The CSR Newsletters are a freely-available resource generated as a dynamic complement to the textbook, Strategic Corporate Social Responsibility: Sustainable Value Creation.

To sign-up to receive the CSR Newsletters regularly during the fall and spring academic semesters, e-mail author David Chandler at david.chandler@ucdenver.edu


Wednesday, January 21, 2015

Strategic CSR - Welcome back!

 
 
Welcome back to the Strategic CSR Newsletter!
The first CSR Newsletter of the Spring semester is below.
As always, your comments and ideas are welcome.
 
 
I hope you all had a good winter break.
 
As I mentioned in the autumn, I have been doing a lot of thinking recently about the core principles that underpin the concept of strategic CSR. The main stimulus for this thinking is a new book that I was invited to write for the UN PRME initiative collection (http://www.unprme.org/). The book has just been published by Business Expert Press (http://www.businessexpertpress.com/books/corporate-social-responsibility-strategic-perspective):
 
 
 
 
The title for the book is Corporate Social Responsibility: A Strategic Perspective. The book details a series of ten principles that I believe provide an intellectual foundation for strategic CSR that better fits with what we know about economic theory and human behavior. As a preview, here are the ten principles that I am arguing define strategic CSR:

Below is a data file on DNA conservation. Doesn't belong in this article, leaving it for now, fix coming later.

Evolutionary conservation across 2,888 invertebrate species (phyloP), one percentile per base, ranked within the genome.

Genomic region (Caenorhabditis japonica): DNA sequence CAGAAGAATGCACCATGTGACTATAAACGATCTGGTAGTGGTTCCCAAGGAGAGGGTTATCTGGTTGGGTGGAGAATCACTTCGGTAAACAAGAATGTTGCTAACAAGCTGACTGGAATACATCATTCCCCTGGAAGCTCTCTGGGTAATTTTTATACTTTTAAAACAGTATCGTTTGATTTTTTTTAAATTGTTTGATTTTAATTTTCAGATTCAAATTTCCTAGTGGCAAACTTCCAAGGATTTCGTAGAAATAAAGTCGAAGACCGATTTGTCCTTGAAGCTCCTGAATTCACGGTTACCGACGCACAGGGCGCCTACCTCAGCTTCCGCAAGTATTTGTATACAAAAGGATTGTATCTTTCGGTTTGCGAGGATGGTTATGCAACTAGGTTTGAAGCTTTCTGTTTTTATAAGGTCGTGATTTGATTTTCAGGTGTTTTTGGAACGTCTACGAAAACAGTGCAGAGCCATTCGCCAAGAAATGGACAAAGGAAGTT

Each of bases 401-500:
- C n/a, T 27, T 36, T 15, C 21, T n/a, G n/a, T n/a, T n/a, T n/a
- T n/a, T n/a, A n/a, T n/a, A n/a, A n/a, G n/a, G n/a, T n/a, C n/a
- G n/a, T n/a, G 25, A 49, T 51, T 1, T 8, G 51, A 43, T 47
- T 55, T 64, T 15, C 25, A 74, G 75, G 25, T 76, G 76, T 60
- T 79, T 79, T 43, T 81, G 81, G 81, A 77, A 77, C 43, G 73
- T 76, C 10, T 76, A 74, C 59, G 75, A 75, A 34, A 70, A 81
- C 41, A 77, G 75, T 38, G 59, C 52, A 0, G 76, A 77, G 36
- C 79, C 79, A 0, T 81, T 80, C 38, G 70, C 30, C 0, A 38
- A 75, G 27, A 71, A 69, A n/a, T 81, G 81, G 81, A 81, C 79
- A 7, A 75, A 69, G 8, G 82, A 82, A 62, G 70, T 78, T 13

1. Business equals social progress.
  2. Shareholders do not own the firm.
  3. Identifying stakeholders is easy; prioritizing among stakeholder interests is difficult.
  4. CSR is not solely a corporate responsibility.
  5. Market-based solutions are optimal.
  6. Profit = economic value + social value.
  7. The free market is an illusion.
  8. Scale matters; only business can save the planet.
  9. Strategic CSR is not an option; it is business.
  10. Milton Friedman was right, the social responsibility of business is business.
 
In particular, I am attempting to redefine CSR as "sustainable value creation." By defining CSR in this way, I believe it moves from being something that is peripheral to strategy and operations (and, as such, something the CEO/executive team can ignore, if they so choose), to being central to the value creating function of the business (something that cannot be ignored). As a result, I think this framework has radical consequences for both business practice and business education.
 
If you have any questions about the book, please let me know.
Take care
David
 
David Chandler & Bill Werther
 
Instructor Teaching and Student Study Site: http://www.sagepub.com/chandler3e/
Strategic CSR Simulation: http://www.strategiccsrsim.com/
The library of CSR Newsletters are archived at: http://strategiccsr-sage.blogspot.com/